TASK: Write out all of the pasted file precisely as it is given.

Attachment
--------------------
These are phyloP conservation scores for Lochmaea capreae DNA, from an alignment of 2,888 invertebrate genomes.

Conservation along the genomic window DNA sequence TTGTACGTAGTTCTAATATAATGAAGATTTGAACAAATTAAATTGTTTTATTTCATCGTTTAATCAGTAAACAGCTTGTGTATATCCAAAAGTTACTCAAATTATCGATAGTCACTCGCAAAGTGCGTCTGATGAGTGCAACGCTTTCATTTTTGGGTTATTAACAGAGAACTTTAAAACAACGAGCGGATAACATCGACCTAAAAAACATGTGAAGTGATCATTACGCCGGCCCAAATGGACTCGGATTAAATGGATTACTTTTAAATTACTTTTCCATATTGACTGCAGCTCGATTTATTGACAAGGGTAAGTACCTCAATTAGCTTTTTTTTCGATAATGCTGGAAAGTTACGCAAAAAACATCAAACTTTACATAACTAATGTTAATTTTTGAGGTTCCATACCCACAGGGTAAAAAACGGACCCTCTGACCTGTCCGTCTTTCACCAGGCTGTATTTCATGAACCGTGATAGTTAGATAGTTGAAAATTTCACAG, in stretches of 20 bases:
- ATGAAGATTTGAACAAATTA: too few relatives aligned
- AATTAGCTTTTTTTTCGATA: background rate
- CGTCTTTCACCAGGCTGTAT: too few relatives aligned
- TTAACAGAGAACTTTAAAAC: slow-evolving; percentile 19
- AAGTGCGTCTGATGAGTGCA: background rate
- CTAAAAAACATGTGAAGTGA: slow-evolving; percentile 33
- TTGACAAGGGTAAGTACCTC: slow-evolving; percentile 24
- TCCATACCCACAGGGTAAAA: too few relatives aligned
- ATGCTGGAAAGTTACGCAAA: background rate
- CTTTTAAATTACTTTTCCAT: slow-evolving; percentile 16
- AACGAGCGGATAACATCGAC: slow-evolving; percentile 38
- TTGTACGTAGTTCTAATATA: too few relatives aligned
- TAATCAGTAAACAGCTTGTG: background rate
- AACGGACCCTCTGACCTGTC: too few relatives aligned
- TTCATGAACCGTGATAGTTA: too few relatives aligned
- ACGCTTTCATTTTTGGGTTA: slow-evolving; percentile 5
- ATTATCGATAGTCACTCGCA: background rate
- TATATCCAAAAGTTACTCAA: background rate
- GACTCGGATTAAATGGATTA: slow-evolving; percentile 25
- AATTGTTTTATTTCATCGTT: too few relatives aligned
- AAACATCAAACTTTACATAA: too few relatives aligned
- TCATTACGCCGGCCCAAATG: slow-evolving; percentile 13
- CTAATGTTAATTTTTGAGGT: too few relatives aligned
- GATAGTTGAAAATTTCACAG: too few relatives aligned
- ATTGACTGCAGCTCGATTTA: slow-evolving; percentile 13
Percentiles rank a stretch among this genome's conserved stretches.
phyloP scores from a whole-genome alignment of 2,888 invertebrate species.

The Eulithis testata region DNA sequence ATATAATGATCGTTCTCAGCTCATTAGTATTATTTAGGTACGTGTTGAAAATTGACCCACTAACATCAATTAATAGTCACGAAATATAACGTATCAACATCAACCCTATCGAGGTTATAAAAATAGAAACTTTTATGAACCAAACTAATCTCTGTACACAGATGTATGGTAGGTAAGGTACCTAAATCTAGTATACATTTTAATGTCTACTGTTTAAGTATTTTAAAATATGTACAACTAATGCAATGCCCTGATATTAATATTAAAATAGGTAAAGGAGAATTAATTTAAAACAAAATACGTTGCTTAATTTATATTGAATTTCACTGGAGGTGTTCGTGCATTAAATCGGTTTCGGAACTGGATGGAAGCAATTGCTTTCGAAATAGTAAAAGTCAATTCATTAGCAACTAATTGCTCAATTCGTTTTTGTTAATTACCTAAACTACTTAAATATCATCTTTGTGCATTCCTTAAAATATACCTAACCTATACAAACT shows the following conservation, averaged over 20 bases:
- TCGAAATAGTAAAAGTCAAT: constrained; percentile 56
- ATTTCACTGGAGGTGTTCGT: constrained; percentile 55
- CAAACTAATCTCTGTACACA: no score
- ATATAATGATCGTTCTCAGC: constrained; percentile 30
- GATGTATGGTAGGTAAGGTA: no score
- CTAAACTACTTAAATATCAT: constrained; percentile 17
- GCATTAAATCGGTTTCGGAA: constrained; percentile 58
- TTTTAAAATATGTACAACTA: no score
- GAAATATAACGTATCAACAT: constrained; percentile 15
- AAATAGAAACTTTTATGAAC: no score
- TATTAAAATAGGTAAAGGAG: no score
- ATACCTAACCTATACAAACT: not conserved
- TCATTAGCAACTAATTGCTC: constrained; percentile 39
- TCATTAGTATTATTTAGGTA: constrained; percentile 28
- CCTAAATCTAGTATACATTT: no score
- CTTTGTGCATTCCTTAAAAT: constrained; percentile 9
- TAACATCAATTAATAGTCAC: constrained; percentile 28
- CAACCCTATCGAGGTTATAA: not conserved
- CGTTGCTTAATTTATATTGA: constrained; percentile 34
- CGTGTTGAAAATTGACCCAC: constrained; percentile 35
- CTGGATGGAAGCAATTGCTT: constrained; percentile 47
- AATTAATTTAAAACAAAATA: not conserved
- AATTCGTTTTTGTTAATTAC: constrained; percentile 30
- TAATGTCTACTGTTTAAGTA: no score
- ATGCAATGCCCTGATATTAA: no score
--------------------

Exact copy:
These are phyloP conservation scores for Lochmaea capreae DNA, from an alignment of 2,888 invertebrate genomes.

Conservation along the genomic window DNA sequence TTGTACGTAGTTCTAATATAATGAAGATTTGAACAAATTAAATTGTTTTATTTCATCGTTTAATCAGTAAACAGCTTGTGTATATCCAAAAGTTACTCAAATTATCGATAGTCACTCGCAAAGTGCGTCTGATGAGTGCAACGCTTTCATTTTTGGGTTATTAACAGAGAACTTTAAAACAACGAGCGGATAACATCGACCTAAAAAACATGTGAAGTGATCATTACGCCGGCCCAAATGGACTCGGATTAAATGGATTACTTTTAAATTACTTTTCCATATTGACTGCAGCTCGATTTATTGACAAGGGTAAGTACCTCAATTAGCTTTTTTTTCGATAATGCTGGAAAGTTACGCAAAAAACATCAAACTTTACATAACTAATGTTAATTTTTGAGGTTCCATACCCACAGGGTAAAAAACGGACCCTCTGACCTGTCCGTCTTTCACCAGGCTGTATTTCATGAACCGTGATAGTTAGATAGTTGAAAATTTCACAG, in stretches of 20 bases:
- ATGAAGATTTGAACAAATTA: too few relatives aligned
- AATTAGCTTTTTTTTCGATA: background rate
- CGTCTTTCACCAGGCTGTAT: too few relatives aligned
- TTAACAGAGAACTTTAAAAC: slow-evolving; percentile 19
- AAGTGCGTCTGATGAGTGCA: background rate
- CTAAAAAACATGTGAAGTGA: slow-evolving; percentile 33
- TTGACAAGGGTAAGTACCTC: slow-evolving; percentile 24
- TCCATACCCACAGGGTAAAA: too few relatives aligned
- ATGCTGGAAAGTTACGCAAA: background rate
- CTTTTAAATTACTTTTCCAT: slow-evolving; percentile 16
- AACGAGCGGATAACATCGAC: slow-evolving; percentile 38
- TTGTACGTAGTTCTAATATA: too few relatives aligned
- TAATCAGTAAACAGCTTGTG: background rate
- AACGGACCCTCTGACCTGTC: too few relatives aligned
- TTCATGAACCGTGATAGTTA: too few relatives aligned
- ACGCTTTCATTTTTGGGTTA: slow-evolving; percentile 5
- ATTATCGATAGTCACTCGCA: background rate
- TATATCCAAAAGTTACTCAA: background rate
- GACTCGGATTAAATGGATTA: slow-evolving; percentile 25
- AATTGTTTTATTTCATCGTT: too few relatives aligned
- AAACATCAAACTTTACATAA: too few relatives aligned
- TCATTACGCCGGCCCAAATG: slow-evolving; percentile 13
- CTAATGTTAATTTTTGAGGT: too few relatives aligned
- GATAGTTGAAAATTTCACAG: too few relatives aligned
- ATTGACTGCAGCTCGATTTA: slow-evolving; percentile 13
Percentiles rank a stretch among this genome's conserved stretches.
phyloP scores from a whole-genome alignment of 2,888 invertebrate species.

The Eulithis testata region DNA sequence ATATAATGATCGTTCTCAGCTCATTAGTATTATTTAGGTACGTGTTGAAAATTGACCCACTAACATCAATTAATAGTCACGAAATATAACGTATCAACATCAACCCTATCGAGGTTATAAAAATAGAAACTTTTATGAACCAAACTAATCTCTGTACACAGATGTATGGTAGGTAAGGTACCTAAATCTAGTATACATTTTAATGTCTACTGTTTAAGTATTTTAAAATATGTACAACTAATGCAATGCCCTGATATTAATATTAAAATAGGTAAAGGAGAATTAATTTAAAACAAAATACGTTGCTTAATTTATATTGAATTTCACTGGAGGTGTTCGTGCATTAAATCGGTTTCGGAACTGGATGGAAGCAATTGCTTTCGAAATAGTAAAAGTCAATTCATTAGCAACTAATTGCTCAATTCGTTTTTGTTAATTACCTAAACTACTTAAATATCATCTTTGTGCATTCCTTAAAATATACCTAACCTATACAAACT shows the following conservation, averaged over 20 bases:
- TCGAAATAGTAAAAGTCAAT: constrained; percentile 56
- ATTTCACTGGAGGTGTTCGT: constrained; percentile 55
- CAAACTAATCTCTGTACACA: no score
- ATATAATGATCGTTCTCAGC: constrained; percentile 30
- GATGTATGGTAGGTAAGGTA: no score
- CTAAACTACTTAAATATCAT: constrained; percentile 17
- GCATTAAATCGGTTTCGGAA: constrained; percentile 58
- TTTTAAAATATGTACAACTA: no score
- GAAATATAACGTATCAACAT: constrained; percentile 15
- AAATAGAAACTTTTATGAAC: no score
- TATTAAAATAGGTAAAGGAG: no score
- ATACCTAACCTATACAAACT: not conserved
- TCATTAGCAACTAATTGCTC: constrained; percentile 39
- TCATTAGTATTATTTAGGTA: constrained; percentile 28
- CCTAAATCTAGTATACATTT: no score
- CTTTGTGCATTCCTTAAAAT: constrained; percentile 9
- TAACATCAATTAATAGTCAC: constrained; percentile 28
- CAACCCTATCGAGGTTATAA: not conserved
- CGTTGCTTAATTTATATTGA: constrained; percentile 34
- CGTGTTGAAAATTGACCCAC: constrained; percentile 35
- CTGGATGGAAGCAATTGCTT: constrained; percentile 47
- AATTAATTTAAAACAAAATA: not conserved
- AATTCGTTTTTGTTAATTAC: constrained; percentile 30
- TAATGTCTACTGTTTAAGTA: no score
- ATGCAATGCCCTGATATTAA: no score